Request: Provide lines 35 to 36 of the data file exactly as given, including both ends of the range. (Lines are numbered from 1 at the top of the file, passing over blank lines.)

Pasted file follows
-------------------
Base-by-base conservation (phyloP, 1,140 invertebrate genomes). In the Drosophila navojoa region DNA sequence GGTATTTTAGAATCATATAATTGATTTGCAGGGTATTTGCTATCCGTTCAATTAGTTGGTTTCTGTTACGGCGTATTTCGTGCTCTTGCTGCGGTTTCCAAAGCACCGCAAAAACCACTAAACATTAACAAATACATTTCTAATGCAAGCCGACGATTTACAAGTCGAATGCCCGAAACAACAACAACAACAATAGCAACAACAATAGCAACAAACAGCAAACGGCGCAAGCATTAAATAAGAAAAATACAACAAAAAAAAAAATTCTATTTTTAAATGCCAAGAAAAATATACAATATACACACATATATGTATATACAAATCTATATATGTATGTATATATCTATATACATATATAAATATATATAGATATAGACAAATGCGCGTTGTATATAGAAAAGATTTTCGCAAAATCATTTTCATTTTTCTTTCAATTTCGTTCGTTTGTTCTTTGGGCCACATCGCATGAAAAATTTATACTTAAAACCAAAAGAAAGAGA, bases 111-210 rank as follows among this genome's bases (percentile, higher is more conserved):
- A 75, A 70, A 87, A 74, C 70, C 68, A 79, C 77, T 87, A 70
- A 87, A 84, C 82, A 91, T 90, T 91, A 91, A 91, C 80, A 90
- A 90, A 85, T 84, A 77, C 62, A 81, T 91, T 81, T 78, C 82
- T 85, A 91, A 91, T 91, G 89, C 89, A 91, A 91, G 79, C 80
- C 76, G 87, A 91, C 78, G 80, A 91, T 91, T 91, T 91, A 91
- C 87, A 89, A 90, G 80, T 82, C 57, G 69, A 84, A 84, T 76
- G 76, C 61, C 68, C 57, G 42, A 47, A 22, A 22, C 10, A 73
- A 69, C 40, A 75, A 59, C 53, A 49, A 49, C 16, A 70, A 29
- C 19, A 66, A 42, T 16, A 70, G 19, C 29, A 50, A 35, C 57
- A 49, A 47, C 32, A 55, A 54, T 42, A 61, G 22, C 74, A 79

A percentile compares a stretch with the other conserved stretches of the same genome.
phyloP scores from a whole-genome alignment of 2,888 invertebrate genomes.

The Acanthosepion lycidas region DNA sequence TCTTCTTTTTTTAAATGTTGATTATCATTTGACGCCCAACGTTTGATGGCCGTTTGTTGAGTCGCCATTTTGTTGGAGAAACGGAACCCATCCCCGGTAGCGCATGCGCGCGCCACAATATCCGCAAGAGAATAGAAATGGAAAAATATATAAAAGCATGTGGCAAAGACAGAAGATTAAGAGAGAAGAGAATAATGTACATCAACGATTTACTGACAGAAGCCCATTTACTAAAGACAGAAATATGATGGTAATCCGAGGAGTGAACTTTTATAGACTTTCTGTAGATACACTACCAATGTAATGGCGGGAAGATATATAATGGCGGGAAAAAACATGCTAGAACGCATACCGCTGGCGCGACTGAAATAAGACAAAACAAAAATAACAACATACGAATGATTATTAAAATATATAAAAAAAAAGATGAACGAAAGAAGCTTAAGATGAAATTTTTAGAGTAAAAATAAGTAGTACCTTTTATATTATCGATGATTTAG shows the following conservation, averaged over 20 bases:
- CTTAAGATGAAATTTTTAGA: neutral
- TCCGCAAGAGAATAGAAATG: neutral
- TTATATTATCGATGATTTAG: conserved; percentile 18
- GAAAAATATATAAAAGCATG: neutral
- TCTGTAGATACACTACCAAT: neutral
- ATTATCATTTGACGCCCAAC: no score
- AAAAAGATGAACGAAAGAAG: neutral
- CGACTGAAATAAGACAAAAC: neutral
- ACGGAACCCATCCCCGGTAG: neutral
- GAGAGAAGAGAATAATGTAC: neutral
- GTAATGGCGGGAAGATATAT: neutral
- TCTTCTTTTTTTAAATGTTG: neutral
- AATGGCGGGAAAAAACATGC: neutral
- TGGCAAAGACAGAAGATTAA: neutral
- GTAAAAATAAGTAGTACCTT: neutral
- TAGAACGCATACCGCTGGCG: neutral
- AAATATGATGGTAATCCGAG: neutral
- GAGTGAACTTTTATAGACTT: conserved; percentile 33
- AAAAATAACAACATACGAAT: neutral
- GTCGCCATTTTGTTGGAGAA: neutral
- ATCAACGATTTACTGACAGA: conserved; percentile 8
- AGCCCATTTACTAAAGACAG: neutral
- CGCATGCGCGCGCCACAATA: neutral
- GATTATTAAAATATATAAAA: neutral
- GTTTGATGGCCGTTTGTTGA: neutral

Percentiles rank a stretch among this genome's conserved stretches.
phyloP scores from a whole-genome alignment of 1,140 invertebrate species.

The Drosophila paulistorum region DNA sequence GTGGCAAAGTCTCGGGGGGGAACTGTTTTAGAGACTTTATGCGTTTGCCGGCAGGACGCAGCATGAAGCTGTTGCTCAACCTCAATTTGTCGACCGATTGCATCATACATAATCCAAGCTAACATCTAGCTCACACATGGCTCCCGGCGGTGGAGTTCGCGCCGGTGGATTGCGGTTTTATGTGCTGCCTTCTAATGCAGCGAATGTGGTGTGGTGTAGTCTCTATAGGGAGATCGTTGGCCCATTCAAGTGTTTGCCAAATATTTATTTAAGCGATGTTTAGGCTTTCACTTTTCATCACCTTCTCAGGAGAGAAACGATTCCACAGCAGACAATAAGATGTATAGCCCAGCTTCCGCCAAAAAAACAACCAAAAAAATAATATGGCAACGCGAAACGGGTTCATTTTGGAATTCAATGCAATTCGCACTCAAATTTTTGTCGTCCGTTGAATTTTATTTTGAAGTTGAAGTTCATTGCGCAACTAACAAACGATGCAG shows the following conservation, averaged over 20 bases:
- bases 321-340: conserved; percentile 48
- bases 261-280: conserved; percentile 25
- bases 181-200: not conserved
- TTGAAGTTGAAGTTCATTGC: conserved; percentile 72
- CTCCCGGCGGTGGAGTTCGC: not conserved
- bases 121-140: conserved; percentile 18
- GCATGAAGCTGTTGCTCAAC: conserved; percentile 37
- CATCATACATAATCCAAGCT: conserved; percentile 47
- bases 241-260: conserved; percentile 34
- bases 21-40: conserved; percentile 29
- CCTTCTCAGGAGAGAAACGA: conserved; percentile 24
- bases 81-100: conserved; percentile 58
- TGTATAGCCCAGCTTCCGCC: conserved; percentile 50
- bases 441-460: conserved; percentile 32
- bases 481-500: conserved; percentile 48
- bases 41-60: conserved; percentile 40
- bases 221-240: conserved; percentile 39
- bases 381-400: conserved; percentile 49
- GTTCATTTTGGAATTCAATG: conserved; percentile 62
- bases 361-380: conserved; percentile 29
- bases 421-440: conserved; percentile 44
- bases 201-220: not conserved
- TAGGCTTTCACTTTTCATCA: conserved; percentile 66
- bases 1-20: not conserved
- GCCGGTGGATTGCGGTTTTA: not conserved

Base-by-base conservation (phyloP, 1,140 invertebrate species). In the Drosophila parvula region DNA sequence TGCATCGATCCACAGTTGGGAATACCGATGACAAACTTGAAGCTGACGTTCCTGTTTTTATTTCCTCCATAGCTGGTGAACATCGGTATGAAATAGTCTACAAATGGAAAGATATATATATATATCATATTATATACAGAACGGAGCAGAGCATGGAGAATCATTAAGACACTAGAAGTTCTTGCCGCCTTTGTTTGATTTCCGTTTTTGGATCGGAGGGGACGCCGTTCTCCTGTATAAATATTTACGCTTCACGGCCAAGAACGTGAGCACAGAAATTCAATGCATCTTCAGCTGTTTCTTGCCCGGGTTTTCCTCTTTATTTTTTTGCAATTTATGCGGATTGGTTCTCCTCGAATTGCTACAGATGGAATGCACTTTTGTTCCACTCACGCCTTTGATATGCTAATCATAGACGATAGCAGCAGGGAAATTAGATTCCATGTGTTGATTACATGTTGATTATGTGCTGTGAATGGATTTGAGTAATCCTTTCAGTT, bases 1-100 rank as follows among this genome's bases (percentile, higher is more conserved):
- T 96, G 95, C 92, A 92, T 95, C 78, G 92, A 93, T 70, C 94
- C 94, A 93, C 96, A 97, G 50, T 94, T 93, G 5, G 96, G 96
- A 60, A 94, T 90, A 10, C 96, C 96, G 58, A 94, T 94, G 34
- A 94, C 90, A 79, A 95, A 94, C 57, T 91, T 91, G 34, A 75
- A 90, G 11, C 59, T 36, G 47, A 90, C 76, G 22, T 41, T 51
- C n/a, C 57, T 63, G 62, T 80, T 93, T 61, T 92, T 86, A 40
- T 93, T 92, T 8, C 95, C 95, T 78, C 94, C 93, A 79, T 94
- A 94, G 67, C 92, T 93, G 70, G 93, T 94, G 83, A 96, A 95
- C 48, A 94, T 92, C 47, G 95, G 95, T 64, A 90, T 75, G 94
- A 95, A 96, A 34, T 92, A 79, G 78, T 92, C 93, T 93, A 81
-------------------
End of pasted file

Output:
- ATCAACGATTTACTGACAGA: conserved; percentile 8
- AGCCCATTTACTAAAGACAG: neutral